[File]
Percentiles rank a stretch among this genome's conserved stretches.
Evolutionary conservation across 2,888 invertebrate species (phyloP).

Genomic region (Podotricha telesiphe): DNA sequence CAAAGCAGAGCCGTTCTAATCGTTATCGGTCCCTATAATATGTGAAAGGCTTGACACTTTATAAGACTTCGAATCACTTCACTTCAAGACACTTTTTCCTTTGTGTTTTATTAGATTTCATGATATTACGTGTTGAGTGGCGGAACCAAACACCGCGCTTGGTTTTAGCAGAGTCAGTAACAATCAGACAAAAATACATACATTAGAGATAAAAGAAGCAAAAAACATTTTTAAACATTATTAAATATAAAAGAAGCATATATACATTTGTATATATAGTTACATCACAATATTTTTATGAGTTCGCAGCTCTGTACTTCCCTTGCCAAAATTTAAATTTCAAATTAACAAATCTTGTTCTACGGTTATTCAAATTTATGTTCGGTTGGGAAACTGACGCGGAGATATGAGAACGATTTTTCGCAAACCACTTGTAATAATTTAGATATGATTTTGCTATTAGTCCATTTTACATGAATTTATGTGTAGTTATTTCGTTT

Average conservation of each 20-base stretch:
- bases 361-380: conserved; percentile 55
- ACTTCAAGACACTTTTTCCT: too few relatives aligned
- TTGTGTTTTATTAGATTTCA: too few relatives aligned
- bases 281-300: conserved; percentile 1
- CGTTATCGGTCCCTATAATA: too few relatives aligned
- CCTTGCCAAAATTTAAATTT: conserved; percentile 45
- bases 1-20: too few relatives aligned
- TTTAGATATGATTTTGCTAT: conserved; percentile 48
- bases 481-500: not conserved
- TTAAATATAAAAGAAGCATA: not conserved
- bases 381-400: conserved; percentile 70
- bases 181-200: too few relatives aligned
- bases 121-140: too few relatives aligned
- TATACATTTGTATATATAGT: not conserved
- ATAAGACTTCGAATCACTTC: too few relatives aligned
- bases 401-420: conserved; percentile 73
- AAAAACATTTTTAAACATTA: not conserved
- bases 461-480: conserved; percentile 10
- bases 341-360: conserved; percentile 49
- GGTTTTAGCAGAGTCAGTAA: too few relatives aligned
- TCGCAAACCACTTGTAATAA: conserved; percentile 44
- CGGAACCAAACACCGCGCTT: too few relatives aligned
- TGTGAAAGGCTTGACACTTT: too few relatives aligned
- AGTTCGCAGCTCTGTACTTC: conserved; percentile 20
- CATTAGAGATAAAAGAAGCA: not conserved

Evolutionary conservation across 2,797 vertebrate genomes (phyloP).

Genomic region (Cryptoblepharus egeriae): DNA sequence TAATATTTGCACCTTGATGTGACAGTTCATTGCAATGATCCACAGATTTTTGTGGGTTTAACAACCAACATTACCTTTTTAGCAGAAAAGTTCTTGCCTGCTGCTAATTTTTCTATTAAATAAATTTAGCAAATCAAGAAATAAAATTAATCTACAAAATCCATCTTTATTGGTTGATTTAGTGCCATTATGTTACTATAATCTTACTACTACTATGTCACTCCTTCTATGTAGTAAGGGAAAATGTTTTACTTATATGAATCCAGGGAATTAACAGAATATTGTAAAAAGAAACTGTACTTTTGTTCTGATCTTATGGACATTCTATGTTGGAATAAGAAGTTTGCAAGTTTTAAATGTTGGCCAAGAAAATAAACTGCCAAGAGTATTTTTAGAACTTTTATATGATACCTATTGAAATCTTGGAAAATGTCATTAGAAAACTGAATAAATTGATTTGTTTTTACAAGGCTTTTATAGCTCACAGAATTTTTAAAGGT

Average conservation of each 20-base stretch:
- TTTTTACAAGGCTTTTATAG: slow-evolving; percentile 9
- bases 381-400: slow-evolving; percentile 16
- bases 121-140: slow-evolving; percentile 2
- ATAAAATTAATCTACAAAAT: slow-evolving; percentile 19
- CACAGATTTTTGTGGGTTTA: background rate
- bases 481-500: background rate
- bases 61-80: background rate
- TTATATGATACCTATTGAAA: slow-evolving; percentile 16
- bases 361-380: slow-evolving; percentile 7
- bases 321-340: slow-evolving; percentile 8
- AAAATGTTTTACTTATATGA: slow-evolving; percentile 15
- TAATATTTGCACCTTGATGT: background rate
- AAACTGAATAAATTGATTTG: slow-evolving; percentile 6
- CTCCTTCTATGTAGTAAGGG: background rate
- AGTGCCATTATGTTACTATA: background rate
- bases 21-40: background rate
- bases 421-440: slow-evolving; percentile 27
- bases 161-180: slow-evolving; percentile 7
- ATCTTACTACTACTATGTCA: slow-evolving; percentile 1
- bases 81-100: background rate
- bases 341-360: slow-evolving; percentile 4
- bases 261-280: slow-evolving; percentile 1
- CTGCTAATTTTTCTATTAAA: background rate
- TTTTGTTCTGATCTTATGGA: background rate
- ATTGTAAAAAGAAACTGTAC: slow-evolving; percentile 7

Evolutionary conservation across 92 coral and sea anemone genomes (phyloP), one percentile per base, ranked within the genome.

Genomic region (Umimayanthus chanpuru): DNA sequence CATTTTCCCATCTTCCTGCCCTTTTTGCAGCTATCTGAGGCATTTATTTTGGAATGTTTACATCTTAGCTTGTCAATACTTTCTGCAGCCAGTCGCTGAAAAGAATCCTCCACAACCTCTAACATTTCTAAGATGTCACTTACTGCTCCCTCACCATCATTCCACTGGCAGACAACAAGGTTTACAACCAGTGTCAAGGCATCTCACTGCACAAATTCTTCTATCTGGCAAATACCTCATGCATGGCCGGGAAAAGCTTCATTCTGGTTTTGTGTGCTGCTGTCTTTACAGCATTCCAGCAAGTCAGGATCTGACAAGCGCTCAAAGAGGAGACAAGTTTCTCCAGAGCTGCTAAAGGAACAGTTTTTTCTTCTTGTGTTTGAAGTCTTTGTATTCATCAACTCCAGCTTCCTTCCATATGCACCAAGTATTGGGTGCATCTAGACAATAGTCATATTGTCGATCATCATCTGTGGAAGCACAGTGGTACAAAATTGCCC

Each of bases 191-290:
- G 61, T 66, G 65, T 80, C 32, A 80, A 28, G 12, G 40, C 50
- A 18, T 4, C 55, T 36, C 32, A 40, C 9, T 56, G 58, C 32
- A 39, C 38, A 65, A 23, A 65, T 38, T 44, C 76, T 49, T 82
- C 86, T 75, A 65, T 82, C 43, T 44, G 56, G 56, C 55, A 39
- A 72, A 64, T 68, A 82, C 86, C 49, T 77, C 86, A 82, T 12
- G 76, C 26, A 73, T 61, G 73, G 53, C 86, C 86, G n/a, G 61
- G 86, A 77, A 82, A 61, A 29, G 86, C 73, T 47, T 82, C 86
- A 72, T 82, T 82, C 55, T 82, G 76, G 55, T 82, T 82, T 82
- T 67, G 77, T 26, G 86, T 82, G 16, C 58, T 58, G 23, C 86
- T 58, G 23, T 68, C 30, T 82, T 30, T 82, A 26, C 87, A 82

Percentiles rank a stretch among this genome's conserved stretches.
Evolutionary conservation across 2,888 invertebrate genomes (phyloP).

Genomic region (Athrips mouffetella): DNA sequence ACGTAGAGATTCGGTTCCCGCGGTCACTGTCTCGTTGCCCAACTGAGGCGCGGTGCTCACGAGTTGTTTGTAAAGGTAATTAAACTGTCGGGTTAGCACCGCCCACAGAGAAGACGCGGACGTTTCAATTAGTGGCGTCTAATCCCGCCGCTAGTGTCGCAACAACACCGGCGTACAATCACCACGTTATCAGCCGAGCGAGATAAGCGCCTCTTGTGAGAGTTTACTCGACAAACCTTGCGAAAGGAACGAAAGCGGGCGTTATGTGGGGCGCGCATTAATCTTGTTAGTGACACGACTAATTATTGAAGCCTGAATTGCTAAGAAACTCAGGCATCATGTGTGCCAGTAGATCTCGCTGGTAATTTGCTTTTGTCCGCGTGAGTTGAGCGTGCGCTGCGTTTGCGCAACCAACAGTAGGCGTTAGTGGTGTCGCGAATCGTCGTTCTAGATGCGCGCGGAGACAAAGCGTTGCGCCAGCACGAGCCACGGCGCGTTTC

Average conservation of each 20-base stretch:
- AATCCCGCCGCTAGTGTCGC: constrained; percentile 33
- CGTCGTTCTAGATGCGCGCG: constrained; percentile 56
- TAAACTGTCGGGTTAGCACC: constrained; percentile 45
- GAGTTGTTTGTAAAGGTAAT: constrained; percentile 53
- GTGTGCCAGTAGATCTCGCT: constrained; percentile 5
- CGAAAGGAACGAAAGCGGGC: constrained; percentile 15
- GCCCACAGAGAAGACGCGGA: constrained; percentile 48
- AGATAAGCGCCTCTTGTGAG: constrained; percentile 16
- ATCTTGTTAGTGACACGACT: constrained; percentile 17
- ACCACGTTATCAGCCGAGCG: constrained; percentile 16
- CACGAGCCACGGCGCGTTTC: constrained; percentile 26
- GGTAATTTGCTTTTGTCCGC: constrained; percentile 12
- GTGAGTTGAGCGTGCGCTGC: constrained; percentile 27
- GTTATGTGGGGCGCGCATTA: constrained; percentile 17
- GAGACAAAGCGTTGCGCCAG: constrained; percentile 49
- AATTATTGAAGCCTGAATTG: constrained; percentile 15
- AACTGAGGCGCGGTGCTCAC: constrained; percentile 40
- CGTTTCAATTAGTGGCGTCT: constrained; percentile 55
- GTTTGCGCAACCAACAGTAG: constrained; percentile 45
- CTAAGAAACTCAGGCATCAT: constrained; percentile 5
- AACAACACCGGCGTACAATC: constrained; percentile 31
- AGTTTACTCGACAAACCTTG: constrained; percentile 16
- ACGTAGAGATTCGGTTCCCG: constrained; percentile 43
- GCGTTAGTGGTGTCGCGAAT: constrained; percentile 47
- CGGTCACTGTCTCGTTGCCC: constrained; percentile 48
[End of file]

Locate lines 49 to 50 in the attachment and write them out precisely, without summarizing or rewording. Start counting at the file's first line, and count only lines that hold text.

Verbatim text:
- bases 421-440: slow-evolving; percentile 27
- bases 161-180: slow-evolving; percentile 7